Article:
God of War is another wholly expected win from Sony and its teams on PC. Like Days Gone and Horizon Zero Dawn before it, God of War seeks to capitalize on a vibrant PC market eager for high-quality, polished experiences — and God of War for PC utterly delivers.
Polished to a glistening finish, God of War is an example to be followed for any company seeking to bring their console-bound titles to the vital PC gaming space. Well optimized with heaps of configuration options, God of War bodes well for future titles making their way across from PlayStation.
As a game, there's little more to say that hasn't been said already. God of War is a masterpiece, simply put. From when it launched originally in 2018, to its PS5 upgrade, to this PC version, regardless of how you play, God of War is a landmark experience that publishers outside of Sony itself simply seem incapable of achieving. Incredible art meets ambitious storytelling and meticulously precise combat, creating a whole that is greater than its already formidable parts. God of War is utterly incredible.
Jez Corden a Managing Editor at Windows Central, focusing primarily on all things Xbox and gaming. Jez is known for breaking exclusive news and analysis as relates to the Microsoft ecosystem while being powered by caffeine. Follow on Twitter @JezCorden and listen to his Xbox Two podcast, all about, you guessed it, Xbox!
I made my first PC game purchase in probably decades the other day, Horizon Zero Dawn. It's such a strange feeling to play something without achievements (or those in a ecosystem I don't care about). Not that I usually care about those during my initial run through on a game, especially if I'm really enjoying the game. It is great however to not give have to give a crap about collectables while playing through a story. Games should loose these unless they are logs that tell backstory. I guess this is now my next PC game I will be buying...
I actually just finished this game a couple of days ago on the PS4. And I wholeheartedly agree, this game deserves every single award and praise that has been doled out upon it. I did come across a couple of glitches; namely pickups spawning out of reach, but a reload fixed that and if it was anything reply important you could just get it down the track from the dwarves anyway. My only other gripe is that I really wished there was more variety in the bosses, I was getting sick of fighting troll after troll, and it was a welcome reprieve when it was a dragon I was up against, or a godly duo. The Valkyries though, whoo boy, that is how you do repetitive bosses, each one pulling from a large pool of different moves and abilities with one unique aspect for each. Culminating in the Queen that basically has the ENTIRE moveset of the seven you fight before and is in no way shy in throwing absolutely all of it at you.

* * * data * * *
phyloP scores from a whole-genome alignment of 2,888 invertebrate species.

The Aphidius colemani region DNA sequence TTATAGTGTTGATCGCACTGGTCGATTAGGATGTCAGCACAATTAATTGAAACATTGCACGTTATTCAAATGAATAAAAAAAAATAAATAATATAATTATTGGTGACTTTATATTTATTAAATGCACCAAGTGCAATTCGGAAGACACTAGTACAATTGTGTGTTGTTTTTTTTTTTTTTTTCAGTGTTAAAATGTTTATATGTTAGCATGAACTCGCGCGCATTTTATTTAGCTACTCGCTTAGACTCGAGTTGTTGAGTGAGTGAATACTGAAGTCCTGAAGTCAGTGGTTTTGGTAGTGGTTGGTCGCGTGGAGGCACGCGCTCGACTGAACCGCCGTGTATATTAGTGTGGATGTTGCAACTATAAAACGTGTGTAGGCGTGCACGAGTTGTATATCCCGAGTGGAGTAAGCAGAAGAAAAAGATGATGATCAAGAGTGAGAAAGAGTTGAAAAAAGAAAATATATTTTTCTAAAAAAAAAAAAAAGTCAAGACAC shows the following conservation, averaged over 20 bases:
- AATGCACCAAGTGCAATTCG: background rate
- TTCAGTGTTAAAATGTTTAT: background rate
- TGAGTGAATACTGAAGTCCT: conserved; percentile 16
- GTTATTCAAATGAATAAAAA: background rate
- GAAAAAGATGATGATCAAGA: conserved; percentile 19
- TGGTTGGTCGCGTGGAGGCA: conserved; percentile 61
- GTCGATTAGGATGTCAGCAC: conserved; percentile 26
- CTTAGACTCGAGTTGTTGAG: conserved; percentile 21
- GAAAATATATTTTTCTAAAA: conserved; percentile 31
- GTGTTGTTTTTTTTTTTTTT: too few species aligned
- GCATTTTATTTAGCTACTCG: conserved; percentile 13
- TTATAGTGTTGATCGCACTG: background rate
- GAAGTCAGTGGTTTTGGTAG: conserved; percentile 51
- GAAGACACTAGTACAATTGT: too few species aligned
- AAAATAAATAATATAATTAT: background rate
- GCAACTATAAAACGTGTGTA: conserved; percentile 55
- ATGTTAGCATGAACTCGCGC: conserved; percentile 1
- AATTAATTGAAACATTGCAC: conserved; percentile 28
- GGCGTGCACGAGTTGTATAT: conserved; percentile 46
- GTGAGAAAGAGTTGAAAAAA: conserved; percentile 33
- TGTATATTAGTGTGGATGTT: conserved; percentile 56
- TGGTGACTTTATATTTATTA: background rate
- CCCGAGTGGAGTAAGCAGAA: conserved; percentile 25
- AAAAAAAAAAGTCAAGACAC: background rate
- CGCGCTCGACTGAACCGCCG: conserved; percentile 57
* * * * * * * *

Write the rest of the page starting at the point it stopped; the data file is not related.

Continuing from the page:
Quote: "The bad: Pretty much nothing"
Really? Nothing about the fact that this game has negative mouse acceleration?
Right, the author of this article probably forgot the lamentations of the pc community in regard to this issue (see monster hunter, hellblade senua, etc). Or played using a controller. Either way, still cannot understand why triple A companies won’t implement real mouse support instead of this half baked controller emulation. A real letdown. Never played god of war before so my expectations may be a bit different, but for me it’s an okay game. Decent gfx for todays standards but nothing major. No raytracing, and poor dlss quality. And nvidia reflex is useless in this game. But a nice story and gameplay.
But keep in mind that the mouse sensitivity sucks. Will probably be a deal breaker for many as this is a pc port so you’d expect a lot of people to play this with a mouse.